The Federal Government says the Productivity Commission will undertake a “comprehensive” review of workplace laws, sparking union warnings that “everything is up for grabs”.
The draft terms of reference for the inquiry, which include penalty rates, pay and conditions, unfair dismissal, enterprise bargaining flexibility and union militancy, have been leaked to Fairfax Media.
The draft report says the review will consider the performance of the Fair Work Act and “identify future options to improve the laws”.
It notes the inquiry will bear in mind the “need to ensure workers are protected, the need for business to be able to grow, prosper and employ, and the need to reduce unnecessary and excessive regulation”.
The Australian Council of Trade Unions (ACTU) has accused the Government of being “intent on lowering living standards”.
But Workplace Minister Eric Abetz says the terms of reference have not been finalised and he is still consulting with the states.
He says the terms of reference will be in line with what the Coalition promised at the last election.
“We’re not doing anything more, anything less, other than undertaking a comprehensive review of the laws and a thorough analysis, which is exactly what we promised,” he told the ABC’s AM program.
“We went to the people at the last election promising a thorough review and that is what we’ll have.
“What we’re doing is giving an independent body that has a reputation for social sensitivity and economic robustness the opportunity to advise as to future direction for workplace relations laws.”
Senator Abetz says the Government will not intervene in penalty rates, saying they should be set by the independent Fair Work Commission.
But ACTU president Ged Kearney says the Abbott Government is determined to “weaken the industrial relations system” and force wages lower.
They have time after time refused to say that they do not want to get rid of penalty rates and we know in fact that they do.ACTU president Ged Kearney
“What we have here with this Productivity Commission review is a wide-ranging terms of reference that will throw everything onto the table. It means everything is up for grabs,” she said.
“Now everything that this Government has said about industrial relations so far shows that they are absolutely 100 per cent intent on lowering people’s wages.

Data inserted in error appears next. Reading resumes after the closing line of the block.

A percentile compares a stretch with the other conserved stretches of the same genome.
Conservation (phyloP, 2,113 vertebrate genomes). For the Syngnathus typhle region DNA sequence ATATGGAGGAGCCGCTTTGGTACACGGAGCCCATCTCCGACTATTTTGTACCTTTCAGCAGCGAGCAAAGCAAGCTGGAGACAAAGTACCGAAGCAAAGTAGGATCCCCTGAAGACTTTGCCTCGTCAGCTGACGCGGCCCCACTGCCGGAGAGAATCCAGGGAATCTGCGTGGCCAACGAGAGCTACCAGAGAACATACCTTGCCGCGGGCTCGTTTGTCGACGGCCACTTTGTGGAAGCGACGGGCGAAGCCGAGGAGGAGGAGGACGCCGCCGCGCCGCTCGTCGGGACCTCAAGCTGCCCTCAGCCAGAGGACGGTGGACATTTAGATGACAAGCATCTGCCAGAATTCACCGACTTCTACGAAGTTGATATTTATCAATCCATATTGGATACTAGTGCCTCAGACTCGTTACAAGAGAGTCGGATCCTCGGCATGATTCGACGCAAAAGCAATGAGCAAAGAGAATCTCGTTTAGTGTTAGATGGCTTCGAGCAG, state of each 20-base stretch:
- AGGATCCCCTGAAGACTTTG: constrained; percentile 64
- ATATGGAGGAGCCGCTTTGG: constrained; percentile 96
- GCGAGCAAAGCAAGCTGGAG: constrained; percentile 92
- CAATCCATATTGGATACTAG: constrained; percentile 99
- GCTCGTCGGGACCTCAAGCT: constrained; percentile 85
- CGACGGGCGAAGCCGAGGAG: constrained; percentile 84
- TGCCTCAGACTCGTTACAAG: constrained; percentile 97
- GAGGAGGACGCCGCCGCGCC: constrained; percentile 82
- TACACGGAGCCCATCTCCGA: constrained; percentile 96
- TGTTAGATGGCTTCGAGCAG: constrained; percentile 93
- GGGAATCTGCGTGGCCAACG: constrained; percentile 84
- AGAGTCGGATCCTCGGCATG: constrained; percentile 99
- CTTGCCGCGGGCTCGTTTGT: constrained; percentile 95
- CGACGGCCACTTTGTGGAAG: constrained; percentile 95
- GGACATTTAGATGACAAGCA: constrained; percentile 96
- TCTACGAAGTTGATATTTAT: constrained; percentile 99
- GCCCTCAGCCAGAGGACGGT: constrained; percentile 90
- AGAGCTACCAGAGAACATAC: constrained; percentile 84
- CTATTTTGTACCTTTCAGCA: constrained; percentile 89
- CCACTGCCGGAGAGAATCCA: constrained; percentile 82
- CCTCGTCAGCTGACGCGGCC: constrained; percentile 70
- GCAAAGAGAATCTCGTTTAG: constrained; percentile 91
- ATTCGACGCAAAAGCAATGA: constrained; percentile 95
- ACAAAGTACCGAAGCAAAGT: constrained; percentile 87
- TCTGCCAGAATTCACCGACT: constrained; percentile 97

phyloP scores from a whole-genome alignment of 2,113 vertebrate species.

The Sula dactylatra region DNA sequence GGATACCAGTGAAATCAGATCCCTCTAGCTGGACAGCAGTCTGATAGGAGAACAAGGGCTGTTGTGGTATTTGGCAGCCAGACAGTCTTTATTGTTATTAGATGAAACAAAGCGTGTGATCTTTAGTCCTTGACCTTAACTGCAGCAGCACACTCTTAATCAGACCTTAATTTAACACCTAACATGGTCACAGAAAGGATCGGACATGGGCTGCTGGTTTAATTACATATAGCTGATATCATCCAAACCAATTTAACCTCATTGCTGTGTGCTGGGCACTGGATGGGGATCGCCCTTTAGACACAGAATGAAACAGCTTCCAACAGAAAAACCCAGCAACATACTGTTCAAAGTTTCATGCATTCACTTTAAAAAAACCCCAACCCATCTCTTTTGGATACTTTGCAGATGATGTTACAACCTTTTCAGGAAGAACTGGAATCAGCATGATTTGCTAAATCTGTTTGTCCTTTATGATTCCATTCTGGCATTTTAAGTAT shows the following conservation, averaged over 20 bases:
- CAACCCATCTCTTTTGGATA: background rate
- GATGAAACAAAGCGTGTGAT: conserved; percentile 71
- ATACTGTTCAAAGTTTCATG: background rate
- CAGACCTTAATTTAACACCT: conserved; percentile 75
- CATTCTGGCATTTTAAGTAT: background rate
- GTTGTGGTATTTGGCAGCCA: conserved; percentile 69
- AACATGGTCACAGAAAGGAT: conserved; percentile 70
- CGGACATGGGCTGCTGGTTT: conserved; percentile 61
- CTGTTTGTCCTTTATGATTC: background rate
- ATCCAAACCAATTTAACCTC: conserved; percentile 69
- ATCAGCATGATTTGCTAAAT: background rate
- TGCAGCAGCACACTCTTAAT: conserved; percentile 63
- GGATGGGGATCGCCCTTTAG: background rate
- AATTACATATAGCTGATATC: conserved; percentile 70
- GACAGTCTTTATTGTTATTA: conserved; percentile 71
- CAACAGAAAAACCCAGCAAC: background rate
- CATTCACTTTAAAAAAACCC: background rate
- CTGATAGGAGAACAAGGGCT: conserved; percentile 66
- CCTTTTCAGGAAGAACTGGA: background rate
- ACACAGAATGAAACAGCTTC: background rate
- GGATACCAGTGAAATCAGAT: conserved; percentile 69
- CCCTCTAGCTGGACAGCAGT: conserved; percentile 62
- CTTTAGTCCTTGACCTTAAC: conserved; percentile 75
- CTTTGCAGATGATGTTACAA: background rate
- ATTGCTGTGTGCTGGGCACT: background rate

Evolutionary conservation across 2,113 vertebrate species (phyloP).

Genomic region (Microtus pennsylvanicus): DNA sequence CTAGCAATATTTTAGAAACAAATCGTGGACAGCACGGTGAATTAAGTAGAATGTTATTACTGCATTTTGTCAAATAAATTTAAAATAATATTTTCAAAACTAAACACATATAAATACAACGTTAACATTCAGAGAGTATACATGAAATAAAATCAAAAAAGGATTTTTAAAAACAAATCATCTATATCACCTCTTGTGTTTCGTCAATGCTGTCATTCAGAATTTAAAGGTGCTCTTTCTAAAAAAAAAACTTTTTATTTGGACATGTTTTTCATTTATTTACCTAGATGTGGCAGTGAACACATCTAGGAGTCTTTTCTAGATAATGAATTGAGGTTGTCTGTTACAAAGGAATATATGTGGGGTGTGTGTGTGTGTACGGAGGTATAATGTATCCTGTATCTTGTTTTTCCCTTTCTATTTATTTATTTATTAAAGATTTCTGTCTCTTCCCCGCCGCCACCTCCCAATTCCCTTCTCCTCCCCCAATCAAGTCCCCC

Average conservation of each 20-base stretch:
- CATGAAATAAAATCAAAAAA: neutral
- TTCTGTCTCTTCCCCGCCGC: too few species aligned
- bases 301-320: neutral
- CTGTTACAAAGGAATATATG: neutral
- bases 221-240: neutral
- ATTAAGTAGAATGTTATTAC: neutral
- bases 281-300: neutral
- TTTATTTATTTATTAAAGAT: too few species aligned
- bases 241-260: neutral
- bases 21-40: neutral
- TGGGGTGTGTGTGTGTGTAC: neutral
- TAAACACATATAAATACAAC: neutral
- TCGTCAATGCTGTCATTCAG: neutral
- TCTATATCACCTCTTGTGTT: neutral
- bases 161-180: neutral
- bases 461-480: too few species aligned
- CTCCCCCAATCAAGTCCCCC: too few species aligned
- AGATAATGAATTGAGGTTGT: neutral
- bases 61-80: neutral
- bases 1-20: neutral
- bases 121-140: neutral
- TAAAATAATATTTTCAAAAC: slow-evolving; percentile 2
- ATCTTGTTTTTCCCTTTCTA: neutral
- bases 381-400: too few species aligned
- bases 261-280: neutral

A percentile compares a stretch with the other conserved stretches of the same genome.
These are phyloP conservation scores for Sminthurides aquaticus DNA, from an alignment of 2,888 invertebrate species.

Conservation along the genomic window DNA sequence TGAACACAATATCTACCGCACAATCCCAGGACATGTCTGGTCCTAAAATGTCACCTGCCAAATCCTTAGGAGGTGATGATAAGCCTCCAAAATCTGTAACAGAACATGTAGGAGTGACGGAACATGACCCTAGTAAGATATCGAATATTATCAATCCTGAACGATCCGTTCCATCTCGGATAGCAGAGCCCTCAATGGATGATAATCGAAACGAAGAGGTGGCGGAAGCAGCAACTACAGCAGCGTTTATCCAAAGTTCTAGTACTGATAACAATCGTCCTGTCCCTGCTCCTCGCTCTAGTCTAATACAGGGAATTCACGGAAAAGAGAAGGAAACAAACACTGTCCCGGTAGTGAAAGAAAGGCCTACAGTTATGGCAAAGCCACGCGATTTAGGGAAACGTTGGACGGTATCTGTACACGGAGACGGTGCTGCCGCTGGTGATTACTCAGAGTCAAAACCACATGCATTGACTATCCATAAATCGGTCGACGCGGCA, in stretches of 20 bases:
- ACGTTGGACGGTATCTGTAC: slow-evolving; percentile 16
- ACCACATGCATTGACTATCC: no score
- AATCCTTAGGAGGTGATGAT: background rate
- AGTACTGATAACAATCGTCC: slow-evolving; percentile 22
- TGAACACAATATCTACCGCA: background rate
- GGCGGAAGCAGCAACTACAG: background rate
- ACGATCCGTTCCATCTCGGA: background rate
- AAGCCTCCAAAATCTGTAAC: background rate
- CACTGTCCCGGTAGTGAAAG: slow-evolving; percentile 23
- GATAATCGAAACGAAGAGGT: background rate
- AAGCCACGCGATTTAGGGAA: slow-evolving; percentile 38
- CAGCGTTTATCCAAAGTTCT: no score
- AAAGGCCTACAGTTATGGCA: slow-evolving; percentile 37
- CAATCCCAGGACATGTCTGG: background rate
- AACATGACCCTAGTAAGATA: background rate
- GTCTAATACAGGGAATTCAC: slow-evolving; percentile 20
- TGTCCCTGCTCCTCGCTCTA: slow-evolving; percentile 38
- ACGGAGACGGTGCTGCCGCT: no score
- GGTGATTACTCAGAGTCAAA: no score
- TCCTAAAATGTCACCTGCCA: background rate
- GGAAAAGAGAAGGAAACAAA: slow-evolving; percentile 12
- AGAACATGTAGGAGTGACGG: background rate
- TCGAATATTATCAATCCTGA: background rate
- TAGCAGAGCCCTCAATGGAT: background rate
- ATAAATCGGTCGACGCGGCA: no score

“They have time after time refused to say that they do not want to get rid of penalty rates and we know in fact that they do. Several of their backbenchers have said so.
“They are intent on lowering Australian workers’ standards of living.”
The Productivity Commission inquiry is due to report back in April 2015, with the next federal election due around August 2016.
Senator Abetz said proposals arising from the review would be considered and, “if we adopt them, we will take them as part of our policy platform to the next election”.
The announcement of the review comes as a growing chorus of government backbenchers plead for changes to penalty rates “as soon as possible”.
Liberal backbencher Russell Broadbent says penalty rates are stopping businesses in his country Victorian electorate from opening on Sundays and public holidays and contributes to youth unemployment.
He says there needs to be a conversation about “reasonable changes” to penalty rates which would ideally have bipartisan support.
Half a dozen government MPs including Dan Tehan, Mal Brough, Craig Laundy, Alex Hawke and Angus Taylor have all raised concerns about penalty rates this week.
Mr Broadbent says Prime Minister Tony Abbott is sympathetic to their views, despite promising not to tamper with penalty rates during the election campaign.
“I don’t think Tony has any problem with the approach that his regional backbenchers are taking at all,” he said.
“He understands very, very well that there are issues in regional areas that he’d love to address but he will stick to his commitments to the Australian people.”
However, Mr Broadbent acknowledged changes to penalty rates would take time.
“Many communities are not able to pay those penalty rates so they actually close their businesses on the Sunday,” he said.
“They’re closing, they’re just closing the stores, they don’t make any money on the weekends.”
But Mr Broadbent says reforming the penalty rates system is not about lowering wages.
“I’d like to see the system be flexible enough that the Government would allow for people to work for a higher rate per hour but in the full knowledge that that higher rate can be worked for on Saturday, Sunday and Monday,” he said.
“It’s not about WorkChoices, it’s about how we’re going to run our country 10 years into the future.”
But he said any change would require leadership from the Opposition.
“It’d take a bipartisan approach from the Labor Party and from the Liberal National parties, for the Labor Party to say ‘yes, we want to grow opportunities for young people in regional Australia, we will support the Government in these reasonable changes’, but I can’t wait for the next 10 years,” Mr Broadbent said.